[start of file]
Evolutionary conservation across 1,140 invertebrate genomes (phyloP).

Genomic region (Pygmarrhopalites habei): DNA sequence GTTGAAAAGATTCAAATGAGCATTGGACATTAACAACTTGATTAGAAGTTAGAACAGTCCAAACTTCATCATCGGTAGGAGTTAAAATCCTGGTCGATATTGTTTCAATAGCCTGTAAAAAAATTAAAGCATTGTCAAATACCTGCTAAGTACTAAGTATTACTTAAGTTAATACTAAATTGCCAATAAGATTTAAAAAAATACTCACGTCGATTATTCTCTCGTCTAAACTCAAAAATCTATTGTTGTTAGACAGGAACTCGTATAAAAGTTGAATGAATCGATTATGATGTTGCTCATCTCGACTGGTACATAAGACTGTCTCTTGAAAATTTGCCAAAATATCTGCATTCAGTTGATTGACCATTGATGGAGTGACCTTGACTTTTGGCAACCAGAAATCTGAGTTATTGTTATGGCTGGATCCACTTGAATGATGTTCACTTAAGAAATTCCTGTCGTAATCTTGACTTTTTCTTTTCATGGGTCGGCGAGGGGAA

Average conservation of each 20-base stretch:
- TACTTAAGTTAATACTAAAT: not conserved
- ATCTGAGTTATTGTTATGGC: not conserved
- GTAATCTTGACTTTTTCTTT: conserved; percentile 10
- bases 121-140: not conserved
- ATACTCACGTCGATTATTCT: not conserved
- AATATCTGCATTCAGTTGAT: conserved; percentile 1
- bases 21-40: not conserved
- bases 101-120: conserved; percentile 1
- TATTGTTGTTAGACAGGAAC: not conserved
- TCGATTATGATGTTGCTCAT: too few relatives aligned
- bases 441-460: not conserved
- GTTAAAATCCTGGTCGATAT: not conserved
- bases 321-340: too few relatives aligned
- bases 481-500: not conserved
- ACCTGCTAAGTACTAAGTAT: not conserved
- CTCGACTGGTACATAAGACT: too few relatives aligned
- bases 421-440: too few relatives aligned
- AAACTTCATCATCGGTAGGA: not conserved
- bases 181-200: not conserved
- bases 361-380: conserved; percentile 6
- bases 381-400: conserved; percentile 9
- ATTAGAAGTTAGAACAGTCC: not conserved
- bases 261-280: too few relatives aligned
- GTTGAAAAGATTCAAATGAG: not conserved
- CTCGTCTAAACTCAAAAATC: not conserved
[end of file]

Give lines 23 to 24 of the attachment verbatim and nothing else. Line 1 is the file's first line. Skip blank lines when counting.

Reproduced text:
- bases 361-380: conserved; percentile 6
- bases 381-400: conserved; percentile 9